• THIS NORTHERN VIRGINIA BASED BAND is a three-piece at heart, musically rooted in the raw energy and rhythmic interplay of RUSH and KING’S X. Fans of dark, guitar-driven rock bands from ALICE IN CHAINS, DEFTONES to the contemporary metal riffing of LAMB OF GOD and PANTERA, will connect to the heavy core of IRIS DIVINE’s sound. Add to that progressive complexity and moody synths inspired by DREAM THEATER and PORCUPINE TREE, and a liberal dose of memorable hooks and melodies, to understand some elements of IRIS DIVINE’s sound. And yet, the band has a distinct identity, not quite sounding like any of the aforementioned bands, and with an emotional urgency that pulls subtly from alternative and other influences.KARMA SOWN IS A TRIUMPH OF A DEBUT ALBUM, immediate and memorable but revealing layers and depth upon repeated listens."Progressive metal is in a rough period right now. The old guard are either releasing sub-standard albums that only make it more obvious how far they have fallen, or they are drastically uncool with anyone who didn't become a fan when progressive metal was first being created. Progressive today tends to mean djent, a style that has sapped all the life and humanity out of music, turning metal into a math equation of time signatures, and not songs that anyone can actually remember. There was a time when progressive metal remembered the ultimate goal of music; to have listeners enjoy the songs so much they would return to them again and again. Today, progressive metal is mostly the sort of music that could pass for muzak, if you don't turn the volume up too loud.Iris Divine wants to change that. They set out with the mission of writing progressive metal that is intricate and challenging, but still produces the kind of songs that listeners who don't have an advanced degree can love and sing along to. It's a challenge, and it goes against the tide, but it's a desperately needed revolution if progressive metal is going to flourish anytime in the near future.I knew from hearing the pre-release track “A Suicide Aware” that Iris Divide was special, and the full album reinforces the point. “The Everlasting Sea” comes out of the gates with plenty of tricky riffing and unusual rhythms, but they lead into big melodies with strong hooks and vocals. Their progressive playing isn't meant for show, it's a tool used to set a tone that juxtaposes with the more melodic moments. Finding the proper balance between these elements is not easy, and many a band have failed miserably trying to do so, but Iris Divine doesn't. On their debut record, they show a skill some bands have spent their entire careers failing to learn.What I love most about the record is that it can be seen in many different lights. If you like straight-ahead metal, there is plenty of heavy riffing and pounding drumming here to keep you satisfied. If you like progressive music, these songs have twists and turns, and Rush-like keyboards, in enough quantity to match the djent crowd. And if you're a fan of old-school radio rock, the choruses in these songs will be music to your ears. Keeping all three of these in mind at the same time can be tricky, but it's worth the effort.For being a trio, “Karma Sown” is a massive sounding record. The production is flawless, big and clear, without ever sounding too polished. The heavy parts are heavy, the vocals are up front, and you would never believe this was a self-produced record that was crowd-funded. I can put it up against many, many of the big label releases, and it would win the fight.In fact, I can think of a dozen so-called progressive metal bands that should immediately hand over their label contracts to Iris Divine, because it's a crime that a band that is advancing progressive metal in the right direction doesn't have the backing of one of the labels. Not to name names, but this album would be bigger than half of the progressive metal released this year if it had the media push behind it.In case you haven't noticed, what I'm saying is that “Karma Sown” is a fantastic debut, and the future of progressive metal. Iris Divine isn't a Dream Theater clone, and they're not djent. What they have done is integrate all the strains of progressive metal into a singular sound, one that could set the standard moving forward. If every band sounded this good, progressive metal wouldn't need to be underground. “Karma Sown” is the best progressive metal album of the year, bar none." - Bloody Good Horror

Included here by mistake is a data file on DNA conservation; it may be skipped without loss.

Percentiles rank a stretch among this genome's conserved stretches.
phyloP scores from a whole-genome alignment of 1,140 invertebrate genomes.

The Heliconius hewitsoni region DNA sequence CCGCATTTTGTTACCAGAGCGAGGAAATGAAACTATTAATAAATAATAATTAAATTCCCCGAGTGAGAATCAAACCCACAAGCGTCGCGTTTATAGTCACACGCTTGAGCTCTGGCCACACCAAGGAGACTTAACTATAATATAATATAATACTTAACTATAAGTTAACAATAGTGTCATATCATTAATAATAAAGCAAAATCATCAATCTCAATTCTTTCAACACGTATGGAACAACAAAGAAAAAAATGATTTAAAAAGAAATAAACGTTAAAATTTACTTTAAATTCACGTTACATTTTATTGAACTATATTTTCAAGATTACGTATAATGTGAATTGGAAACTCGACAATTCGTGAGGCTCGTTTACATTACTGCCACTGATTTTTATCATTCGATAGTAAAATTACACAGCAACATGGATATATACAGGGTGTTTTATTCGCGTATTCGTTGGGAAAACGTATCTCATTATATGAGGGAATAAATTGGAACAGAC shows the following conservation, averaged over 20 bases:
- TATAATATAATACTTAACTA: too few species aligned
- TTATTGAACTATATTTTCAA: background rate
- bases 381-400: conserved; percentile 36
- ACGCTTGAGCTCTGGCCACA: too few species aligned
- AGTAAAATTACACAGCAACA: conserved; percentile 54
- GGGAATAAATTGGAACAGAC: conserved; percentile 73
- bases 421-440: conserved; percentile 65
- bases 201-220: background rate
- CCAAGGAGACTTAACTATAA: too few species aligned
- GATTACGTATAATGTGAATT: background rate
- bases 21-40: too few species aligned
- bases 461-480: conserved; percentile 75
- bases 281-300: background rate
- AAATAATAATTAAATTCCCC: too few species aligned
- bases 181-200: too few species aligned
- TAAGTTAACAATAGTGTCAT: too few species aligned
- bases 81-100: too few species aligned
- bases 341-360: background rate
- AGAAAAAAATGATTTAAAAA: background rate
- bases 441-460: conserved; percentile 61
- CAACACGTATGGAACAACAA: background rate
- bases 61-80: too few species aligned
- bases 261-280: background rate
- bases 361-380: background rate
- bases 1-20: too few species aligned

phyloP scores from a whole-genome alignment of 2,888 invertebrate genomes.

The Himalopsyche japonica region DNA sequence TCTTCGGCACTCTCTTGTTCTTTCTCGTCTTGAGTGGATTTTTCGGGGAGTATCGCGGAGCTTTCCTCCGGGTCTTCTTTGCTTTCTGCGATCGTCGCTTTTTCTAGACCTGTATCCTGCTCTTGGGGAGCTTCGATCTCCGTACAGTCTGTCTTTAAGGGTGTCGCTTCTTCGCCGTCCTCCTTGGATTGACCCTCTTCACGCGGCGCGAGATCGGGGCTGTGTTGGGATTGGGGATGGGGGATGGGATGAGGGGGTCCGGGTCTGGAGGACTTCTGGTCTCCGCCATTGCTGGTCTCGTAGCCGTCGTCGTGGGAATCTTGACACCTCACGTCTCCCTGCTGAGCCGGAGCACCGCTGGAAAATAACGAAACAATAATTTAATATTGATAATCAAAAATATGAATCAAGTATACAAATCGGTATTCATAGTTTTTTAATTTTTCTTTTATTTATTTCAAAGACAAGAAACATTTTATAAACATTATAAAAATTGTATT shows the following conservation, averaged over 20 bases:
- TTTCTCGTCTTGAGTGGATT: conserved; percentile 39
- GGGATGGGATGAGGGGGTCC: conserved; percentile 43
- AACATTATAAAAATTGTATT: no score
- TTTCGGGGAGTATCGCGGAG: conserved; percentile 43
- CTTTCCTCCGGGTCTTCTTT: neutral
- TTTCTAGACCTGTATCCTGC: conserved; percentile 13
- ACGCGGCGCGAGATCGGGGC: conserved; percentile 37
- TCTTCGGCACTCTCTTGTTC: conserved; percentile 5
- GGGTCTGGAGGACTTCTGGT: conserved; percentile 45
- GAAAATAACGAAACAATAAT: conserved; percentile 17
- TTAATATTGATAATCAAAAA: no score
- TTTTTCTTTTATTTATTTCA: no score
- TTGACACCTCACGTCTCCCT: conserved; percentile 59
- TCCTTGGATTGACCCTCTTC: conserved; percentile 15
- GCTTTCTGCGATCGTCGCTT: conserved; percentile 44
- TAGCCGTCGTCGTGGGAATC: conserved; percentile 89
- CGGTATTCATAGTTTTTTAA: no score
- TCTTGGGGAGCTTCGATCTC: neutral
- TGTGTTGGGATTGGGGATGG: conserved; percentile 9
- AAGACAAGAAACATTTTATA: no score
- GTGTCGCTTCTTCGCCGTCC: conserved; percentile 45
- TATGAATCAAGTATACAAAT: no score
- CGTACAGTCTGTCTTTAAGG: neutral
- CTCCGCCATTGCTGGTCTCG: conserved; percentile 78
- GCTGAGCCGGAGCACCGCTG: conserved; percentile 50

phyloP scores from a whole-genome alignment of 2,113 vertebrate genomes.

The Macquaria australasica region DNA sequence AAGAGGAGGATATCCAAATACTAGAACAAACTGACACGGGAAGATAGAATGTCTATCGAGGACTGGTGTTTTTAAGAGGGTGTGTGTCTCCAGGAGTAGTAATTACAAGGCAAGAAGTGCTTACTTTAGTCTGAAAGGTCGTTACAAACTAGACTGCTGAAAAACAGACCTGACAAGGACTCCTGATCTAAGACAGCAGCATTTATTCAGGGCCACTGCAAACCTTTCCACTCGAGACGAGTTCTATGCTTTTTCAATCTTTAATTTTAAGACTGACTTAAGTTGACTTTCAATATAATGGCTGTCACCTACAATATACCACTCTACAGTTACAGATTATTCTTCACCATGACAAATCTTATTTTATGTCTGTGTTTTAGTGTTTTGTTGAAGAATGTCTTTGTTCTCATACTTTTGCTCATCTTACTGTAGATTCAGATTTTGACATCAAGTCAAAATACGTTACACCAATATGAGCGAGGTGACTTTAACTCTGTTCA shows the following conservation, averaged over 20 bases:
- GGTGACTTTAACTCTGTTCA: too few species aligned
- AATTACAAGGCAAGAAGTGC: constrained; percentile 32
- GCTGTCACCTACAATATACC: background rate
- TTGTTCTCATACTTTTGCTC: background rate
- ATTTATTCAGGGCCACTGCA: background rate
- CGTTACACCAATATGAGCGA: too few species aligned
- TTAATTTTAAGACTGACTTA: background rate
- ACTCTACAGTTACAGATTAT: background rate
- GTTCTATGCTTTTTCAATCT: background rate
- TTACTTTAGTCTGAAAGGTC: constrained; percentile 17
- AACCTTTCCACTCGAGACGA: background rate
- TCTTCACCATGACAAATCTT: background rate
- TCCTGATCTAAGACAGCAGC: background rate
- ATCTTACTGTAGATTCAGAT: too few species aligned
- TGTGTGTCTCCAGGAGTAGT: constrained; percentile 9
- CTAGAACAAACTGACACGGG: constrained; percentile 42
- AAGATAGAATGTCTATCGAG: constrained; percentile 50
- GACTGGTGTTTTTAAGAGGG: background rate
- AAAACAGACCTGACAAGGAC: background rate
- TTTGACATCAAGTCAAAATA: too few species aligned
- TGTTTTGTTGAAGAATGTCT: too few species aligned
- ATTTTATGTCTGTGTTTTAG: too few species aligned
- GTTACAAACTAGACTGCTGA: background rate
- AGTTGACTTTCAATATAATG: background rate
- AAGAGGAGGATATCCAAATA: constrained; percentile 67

$13.00